Within the Four Roses community, there has been this sort of apocryphal belief that any Four Roses Limited Edition Small Batch that falls on an even-numbered year is inferior to the odd-numbered year versions. Do I personally believe that? Not really. But the more I think about it, the more there might be a little bit of truth in that.
If anything, that belief may have stemmed from the 2016 release of Small Batch Limited Edition (or the 2014 version which seems to get a lot of hate). 2016 was the first year that Jim Rutledge had nothing to do with the blend or selection of barrels. It was all on Master Distiller Brent Elliot’s shoulders. In prior years, the two worked closely together to create the blends. But enthusiasts of the brand worship Jim Rutledge’s time as master distiller and refer to his time at the helm as the “Golden Years” of the brand. It is because of him that the brand was revived from a poor-quality maker of bourbon and blended bourbon (yuck) to creators of some of the most consistently great releases year after year.
What makes up the 2016 Four Roses Small Batch Limited Edition?
Brent Elliot’s vision for the 2016 release (and every release for that matter) is to make it better than the previous years. To that end, he pulled out all the stops by choosing a 12-year-old OESO recipe as the batch’s base component. This was layered with barrels of 12-year-old OBSV recipe and 16-year-old barrels of OESK recipe. The goal was to layer in the fruit of the OESO with more age (tannins) and spice from the V and K recipes.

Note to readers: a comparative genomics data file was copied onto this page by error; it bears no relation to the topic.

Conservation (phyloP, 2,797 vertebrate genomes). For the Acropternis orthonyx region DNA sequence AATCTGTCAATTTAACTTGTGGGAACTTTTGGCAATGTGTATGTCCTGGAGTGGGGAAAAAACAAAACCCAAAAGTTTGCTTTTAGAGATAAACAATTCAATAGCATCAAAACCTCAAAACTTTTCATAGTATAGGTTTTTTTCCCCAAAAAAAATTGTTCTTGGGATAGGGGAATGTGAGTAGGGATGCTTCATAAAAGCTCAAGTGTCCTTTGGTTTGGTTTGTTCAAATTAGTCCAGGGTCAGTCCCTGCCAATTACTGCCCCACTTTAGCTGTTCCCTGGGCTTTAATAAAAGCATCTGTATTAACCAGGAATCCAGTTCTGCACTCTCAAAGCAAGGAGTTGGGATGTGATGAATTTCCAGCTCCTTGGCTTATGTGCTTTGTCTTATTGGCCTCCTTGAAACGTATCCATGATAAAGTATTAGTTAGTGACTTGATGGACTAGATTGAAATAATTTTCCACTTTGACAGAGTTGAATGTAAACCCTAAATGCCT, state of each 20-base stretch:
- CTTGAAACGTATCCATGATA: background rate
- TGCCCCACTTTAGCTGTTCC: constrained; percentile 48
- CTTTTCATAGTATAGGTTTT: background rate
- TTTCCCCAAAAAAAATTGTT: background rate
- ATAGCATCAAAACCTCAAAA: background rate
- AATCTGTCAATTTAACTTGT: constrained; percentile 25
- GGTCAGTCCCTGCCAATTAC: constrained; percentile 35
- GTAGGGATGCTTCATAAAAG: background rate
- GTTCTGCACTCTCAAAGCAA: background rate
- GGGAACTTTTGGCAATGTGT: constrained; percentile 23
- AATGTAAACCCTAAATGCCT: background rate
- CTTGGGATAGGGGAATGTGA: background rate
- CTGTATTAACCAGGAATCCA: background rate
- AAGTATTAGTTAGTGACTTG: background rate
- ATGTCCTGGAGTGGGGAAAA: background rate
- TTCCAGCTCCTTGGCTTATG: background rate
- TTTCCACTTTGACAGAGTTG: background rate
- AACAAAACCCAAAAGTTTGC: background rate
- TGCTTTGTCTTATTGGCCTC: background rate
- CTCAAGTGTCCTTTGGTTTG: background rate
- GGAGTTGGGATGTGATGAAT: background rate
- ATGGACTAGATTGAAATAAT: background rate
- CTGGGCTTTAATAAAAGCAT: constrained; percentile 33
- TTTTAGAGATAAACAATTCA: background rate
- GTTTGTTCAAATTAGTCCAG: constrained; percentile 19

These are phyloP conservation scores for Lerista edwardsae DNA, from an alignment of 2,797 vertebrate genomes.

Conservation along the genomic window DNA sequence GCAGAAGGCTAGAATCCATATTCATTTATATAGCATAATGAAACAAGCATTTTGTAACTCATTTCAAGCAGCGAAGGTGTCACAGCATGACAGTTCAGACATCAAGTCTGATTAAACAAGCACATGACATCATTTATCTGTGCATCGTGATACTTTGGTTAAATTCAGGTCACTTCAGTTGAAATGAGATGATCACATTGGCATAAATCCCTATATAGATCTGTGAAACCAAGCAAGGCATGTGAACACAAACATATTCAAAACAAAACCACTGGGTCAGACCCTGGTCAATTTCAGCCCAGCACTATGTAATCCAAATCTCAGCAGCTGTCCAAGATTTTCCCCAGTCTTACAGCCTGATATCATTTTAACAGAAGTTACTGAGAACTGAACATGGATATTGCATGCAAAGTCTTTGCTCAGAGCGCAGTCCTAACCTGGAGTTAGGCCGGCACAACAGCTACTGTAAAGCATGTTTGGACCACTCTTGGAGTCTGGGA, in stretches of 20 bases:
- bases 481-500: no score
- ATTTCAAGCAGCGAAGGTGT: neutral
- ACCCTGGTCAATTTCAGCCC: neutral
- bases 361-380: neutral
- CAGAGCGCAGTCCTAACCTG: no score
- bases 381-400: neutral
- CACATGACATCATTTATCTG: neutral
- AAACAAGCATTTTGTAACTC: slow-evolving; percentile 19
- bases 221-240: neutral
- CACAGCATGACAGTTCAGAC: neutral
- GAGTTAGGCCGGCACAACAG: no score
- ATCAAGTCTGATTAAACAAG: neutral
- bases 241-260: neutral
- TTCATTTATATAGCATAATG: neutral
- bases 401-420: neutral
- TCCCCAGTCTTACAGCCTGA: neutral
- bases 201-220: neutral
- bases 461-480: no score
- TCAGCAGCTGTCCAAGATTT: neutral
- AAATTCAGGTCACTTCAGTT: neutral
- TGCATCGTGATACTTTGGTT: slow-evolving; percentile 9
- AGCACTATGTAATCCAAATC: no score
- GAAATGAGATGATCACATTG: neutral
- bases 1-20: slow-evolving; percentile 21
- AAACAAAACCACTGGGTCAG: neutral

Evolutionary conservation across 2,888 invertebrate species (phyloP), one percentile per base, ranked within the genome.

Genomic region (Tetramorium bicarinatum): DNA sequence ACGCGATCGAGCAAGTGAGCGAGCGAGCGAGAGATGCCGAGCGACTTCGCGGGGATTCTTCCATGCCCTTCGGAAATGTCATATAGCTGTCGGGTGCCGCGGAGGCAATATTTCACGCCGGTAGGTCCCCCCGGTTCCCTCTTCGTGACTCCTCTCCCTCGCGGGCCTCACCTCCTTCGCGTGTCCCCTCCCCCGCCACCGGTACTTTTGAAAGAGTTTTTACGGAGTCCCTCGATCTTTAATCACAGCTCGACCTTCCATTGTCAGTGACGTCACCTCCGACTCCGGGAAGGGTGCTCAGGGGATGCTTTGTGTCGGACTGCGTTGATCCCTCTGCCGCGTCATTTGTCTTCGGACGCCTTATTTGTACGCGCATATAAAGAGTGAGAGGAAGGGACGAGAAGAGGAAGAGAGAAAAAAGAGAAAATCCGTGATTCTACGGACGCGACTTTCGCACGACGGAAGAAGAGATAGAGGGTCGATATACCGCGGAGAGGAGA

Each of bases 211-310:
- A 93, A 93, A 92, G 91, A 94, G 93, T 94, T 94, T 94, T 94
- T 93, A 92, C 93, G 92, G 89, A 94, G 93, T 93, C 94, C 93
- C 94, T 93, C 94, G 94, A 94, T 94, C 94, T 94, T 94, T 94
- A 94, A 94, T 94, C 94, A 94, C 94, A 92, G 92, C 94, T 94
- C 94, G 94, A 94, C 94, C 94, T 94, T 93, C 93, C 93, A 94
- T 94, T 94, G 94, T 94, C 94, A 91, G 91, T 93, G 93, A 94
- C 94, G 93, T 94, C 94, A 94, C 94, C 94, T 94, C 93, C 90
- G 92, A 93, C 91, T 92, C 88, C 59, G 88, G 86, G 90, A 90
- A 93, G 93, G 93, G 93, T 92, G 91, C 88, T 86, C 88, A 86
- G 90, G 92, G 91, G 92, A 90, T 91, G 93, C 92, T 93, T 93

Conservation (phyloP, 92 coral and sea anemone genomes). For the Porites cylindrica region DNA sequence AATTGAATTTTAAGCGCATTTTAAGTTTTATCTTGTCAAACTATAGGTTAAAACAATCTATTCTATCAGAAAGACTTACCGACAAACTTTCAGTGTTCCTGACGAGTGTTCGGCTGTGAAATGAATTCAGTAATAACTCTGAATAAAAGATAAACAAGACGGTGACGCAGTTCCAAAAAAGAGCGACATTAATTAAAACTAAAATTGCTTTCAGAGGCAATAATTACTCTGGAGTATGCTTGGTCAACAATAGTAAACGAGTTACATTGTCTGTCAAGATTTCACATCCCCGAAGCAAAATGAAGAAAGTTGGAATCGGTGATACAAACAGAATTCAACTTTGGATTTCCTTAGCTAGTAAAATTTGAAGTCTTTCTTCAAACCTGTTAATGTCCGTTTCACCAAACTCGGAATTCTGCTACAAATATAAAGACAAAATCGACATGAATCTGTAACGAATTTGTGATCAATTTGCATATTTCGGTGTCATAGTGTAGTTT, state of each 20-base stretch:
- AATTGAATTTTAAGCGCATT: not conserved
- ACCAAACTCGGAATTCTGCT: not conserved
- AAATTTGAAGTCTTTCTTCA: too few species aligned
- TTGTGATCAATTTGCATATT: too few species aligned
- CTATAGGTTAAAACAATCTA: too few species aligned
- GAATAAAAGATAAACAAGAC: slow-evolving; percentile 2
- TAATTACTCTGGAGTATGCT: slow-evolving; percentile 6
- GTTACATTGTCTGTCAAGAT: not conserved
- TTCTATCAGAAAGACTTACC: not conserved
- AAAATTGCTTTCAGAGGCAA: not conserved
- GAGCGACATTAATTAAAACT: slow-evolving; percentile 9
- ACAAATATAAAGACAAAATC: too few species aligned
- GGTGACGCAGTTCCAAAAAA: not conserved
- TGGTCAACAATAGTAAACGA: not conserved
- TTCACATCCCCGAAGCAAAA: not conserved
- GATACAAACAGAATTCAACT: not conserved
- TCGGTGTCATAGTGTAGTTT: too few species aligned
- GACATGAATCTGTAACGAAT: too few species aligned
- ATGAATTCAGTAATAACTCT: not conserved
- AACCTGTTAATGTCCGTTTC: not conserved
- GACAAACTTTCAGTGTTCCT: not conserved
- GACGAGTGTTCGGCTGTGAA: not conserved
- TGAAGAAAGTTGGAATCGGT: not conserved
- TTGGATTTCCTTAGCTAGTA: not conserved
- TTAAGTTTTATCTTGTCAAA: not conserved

There was a lot of talk about consistency during the release of this batch. Apparently, fans – and even Brent himself – were concerned if he could keep it as consistent as previous batches. I think that’s an odd thing to worry about. The focus should be on making memorable limited editions. If you want consistency, then pick up a bottle of Yellow Label, Small Batch or Small Batch Select. But I digress…
One last thing item to note is that the 2016 SmBLE bottle count was significantly smaller than the previous two years and every year after that – by a substantial amount. According to the press release, there were only 9,258 hand-numbered bottles made for 2016 compared with the 12,000+ bottle batches from 2014 and 2015 and more than 13,000+ each year since. No explanation was given, but I wonder if there was supposed to be a fourth recipe that was meant to be blended into this batch and denied at the last minute. It’s not completely unheard of that SmBLE releases use only 3 recipes, but it hasn’t been the norm. I guess we’ll never know.
So how does this taste? Does its rarity among batches make it better? Does Brent’s first batch meet the expectations that enthusiasts had for it? Let’s find out all of these questions as we dive in. As usual, I tasted this neat in a glencairn.
Nose: On the nose I’m able to find a lot of signature Four Roses fruit scents. They are all intense and very well developed. Canned peaches, strawberry compote, cherries and passionfruit all get my salivatory glands ready for the treat that should lie ahead. There’s additional scents of black tea leaves and complex baking spices. There’s even a nice hit of aged oak that adds great complexity and polish to the blend. Sweetness also comes by way of melted toffee. The nose is a winner from every angle.